This Friday and Saturday, the University’s Geometry Lab will be holding MoSAIC (Mathematics of Science, Art, Industry and Culture) Festival. Through speakers, interactive workshops, video screenings and an art exhibition, attendees will be able to explore mathematics and art through a different perspective. The festival is free to attend and open to the public.

“This is an event to showcase the connections between math and art, which is a very interesting topic,” said Jayadev Athreya, Assistant Professor of Mathematics at the University and lead organizer of its MoSAIC Festival.

Speakers and workshops will inform students from sixth grade and older on topics that vary from logo designs to the mathematics of snowflakes.

“The hands-on workshops are going to be phenomenal,” Athreya said. Here, participants will be able to have an interactive experience and produce their own mathematical art. “This shows the creativity that goes into mathematics,” Athreya said. “It’s not something figured out thousands of years ago, but it is alive, living and breathing.”

An art exhibition is taking place in the Illini Union this Friday from 10 a.m. to 8 p.m., and from 10 a.m. to 6 p.m. on Saturday. Art featured here are by nationally recognized artists as well as local art created on campus. The speakers will include a group of dynamic professors and researchers.

“I can guarantee that you’re going to have some dynamite speakers,” Athreya said. “These will be at the level of TED Talks or even better.”

Judy Holdener, Associate Professor of Mathematics at Kenyon College and Illinois alumna, will be speaking at MoSAIC on the divergence of sinusoidal vector fields. “I used the divergence of a vector field to produce black and white symmetric patterns that are reminiscent of some of the African patterns you might see on weavings and textiles,” Holdener said. “I encountered them sort of by accident when I was playing with this notion of the divergence of the vector field.” A product of procrastination, Holdener joked, is now a discovery that creates an interesting kind of art.

Holdener will also be leading a workshop entitled “Fun with Iterative Balloon-Twisting,” in which the kind of balloon art usually reserved for clowns will be a way for participants to bring math into the picture. Holdener said participants will learn more about the iteration process as well as get to be a part of a group effort to create a unique piece of mathematical art.

“I think it will be nice in that they will be able to experience the process themselves and they will create it,” Holdener said. “When you look at the intersection of math and art, some of the beauty of math becomes apparent to people who maybe don’t understand the language of math. Looking at projects related to math and art, you get an opportunity to reveal it to those who can’t see it when they look at a sequence of symbols.”

Bob Bosch, Professor of Natural Science at Oberlin College, will be speaking on the topic of “self-imposed constraints in visual art: mathematical optimization approaches.”

“I am both a mathematician and an artist. The mathematician in me is fascinated with the roles that constraints play in mathematical optimization problems. Sometimes they make problems much harder to solve; other times, much easier,” Bosch said. “The artist in me is fascinated by the roles that constraints play in art. All artists must deal with constraints, but many artists choose to impose constraints upon themselves.”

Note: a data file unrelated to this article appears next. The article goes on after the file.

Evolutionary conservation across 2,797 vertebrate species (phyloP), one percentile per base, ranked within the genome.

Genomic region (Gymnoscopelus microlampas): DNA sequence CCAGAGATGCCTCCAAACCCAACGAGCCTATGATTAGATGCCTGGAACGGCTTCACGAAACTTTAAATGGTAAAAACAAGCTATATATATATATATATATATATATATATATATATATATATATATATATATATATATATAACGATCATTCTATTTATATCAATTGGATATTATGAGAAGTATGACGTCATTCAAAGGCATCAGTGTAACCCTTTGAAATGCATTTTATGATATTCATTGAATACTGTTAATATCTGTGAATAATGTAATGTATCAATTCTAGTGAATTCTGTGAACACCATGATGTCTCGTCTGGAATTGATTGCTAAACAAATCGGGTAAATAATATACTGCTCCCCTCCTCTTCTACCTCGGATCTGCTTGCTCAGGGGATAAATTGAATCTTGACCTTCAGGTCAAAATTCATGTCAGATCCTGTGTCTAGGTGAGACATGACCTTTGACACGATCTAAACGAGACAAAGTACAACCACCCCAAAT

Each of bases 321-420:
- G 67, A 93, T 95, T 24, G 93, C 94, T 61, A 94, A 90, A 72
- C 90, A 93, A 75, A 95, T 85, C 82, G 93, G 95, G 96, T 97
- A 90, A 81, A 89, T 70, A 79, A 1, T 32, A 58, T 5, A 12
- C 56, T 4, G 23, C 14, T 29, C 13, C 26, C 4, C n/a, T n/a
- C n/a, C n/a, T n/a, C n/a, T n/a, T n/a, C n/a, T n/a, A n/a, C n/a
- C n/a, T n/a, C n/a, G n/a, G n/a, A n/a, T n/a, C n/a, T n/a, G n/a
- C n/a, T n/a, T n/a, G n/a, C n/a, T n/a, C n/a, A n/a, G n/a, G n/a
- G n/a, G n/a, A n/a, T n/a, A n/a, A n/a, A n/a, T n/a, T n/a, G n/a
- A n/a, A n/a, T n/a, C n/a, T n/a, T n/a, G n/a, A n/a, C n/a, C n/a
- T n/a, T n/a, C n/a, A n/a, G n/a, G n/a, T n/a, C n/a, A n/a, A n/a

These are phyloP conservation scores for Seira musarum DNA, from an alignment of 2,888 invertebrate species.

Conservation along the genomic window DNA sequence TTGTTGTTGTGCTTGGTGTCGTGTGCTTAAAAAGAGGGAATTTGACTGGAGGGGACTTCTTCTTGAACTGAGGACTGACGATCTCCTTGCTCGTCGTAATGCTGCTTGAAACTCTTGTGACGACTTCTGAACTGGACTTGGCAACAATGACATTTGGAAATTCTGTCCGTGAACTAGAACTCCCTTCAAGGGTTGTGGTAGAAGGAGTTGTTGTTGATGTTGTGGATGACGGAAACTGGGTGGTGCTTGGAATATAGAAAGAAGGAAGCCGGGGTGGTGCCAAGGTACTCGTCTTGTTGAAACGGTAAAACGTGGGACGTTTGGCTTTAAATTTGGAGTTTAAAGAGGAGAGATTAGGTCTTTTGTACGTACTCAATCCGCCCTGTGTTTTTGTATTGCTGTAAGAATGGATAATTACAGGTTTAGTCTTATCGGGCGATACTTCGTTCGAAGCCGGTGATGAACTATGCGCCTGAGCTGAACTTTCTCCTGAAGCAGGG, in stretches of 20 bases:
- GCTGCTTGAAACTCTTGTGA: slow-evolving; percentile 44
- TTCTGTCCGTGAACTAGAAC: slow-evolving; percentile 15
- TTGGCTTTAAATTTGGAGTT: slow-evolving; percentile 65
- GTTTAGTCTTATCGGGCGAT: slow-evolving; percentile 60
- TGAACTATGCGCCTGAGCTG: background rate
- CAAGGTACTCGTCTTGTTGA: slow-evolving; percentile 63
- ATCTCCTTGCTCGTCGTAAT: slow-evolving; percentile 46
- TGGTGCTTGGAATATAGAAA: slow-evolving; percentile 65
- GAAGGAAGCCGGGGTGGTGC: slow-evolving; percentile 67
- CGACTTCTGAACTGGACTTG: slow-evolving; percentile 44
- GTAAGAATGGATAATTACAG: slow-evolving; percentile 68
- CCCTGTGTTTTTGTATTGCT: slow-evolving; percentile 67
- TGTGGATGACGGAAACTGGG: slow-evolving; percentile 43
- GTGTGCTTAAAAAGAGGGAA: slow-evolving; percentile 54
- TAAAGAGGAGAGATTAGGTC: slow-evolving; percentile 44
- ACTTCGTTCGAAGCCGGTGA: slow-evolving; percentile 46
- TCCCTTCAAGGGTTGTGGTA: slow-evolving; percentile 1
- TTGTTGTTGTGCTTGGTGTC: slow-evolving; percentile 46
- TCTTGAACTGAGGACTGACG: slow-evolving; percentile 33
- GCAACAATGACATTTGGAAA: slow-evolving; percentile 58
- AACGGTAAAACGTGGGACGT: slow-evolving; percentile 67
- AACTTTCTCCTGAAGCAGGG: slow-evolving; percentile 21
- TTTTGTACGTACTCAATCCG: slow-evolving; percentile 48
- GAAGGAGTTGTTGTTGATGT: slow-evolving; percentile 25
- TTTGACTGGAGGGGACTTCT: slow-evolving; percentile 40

Bosch hopes that students will be surprised to see the relationship between mathematics and art and how well they work together. “I hope that after attending talks and workshops, these students will consider this to be an entirely natural, interesting and tremendously fun thing to do,” he said.

The MoSAIC Festival is made possible by the group efforts of the Illinois Geometry Lab, the Department of Mathematics and the University Office of Public Engagement.

The Illinois Geometry Lab is a branch of the Department of Mathematics at the University that promotes research and outreach programs in geometry. It was founded in 2011 by Anton Lukyanenko and Athreya, who currently serves as its director.

They first applied to host the festival last January, and emphasized on their application the University’s rich history of developing connections between math and art. Athreya said this is evident just walking through Altgeld Hall, where you see art in the form of sculptures and images.

“It’s been quite a bit of work,” Athreya said. “I am really confident that it will be worth it.” He said that the past few months have been intense in preparation for the event, but they feel very lucky to be able to host the festival.

MoSAIC is a national organization funded by the Mathematical Sciences Research Institute that works to administer festivals and conferences to places around the country and world. It is put together by the Bridges Organization, which holds conferences around the world that are larger versions of MoSAIC festivals and emphasize the connection between math and art through a variety of ways.

“Math is not a bunch of equations on a page; it’s a systematic way of recognizing patterns,” Athreya said. In the same way, Athreya says, art and music are largely focused on recognizing patterns. “My words can only do so much, but when you see it, you really get a sense, even if it’s not completely clear on a page,” he said.

Events will be taking place in Altgeld Hall with the exception of the art exhibition in the Illini Union. For more information and a full schedule of speakers and events, visit http://math.illinois.edu/MOSAIC.

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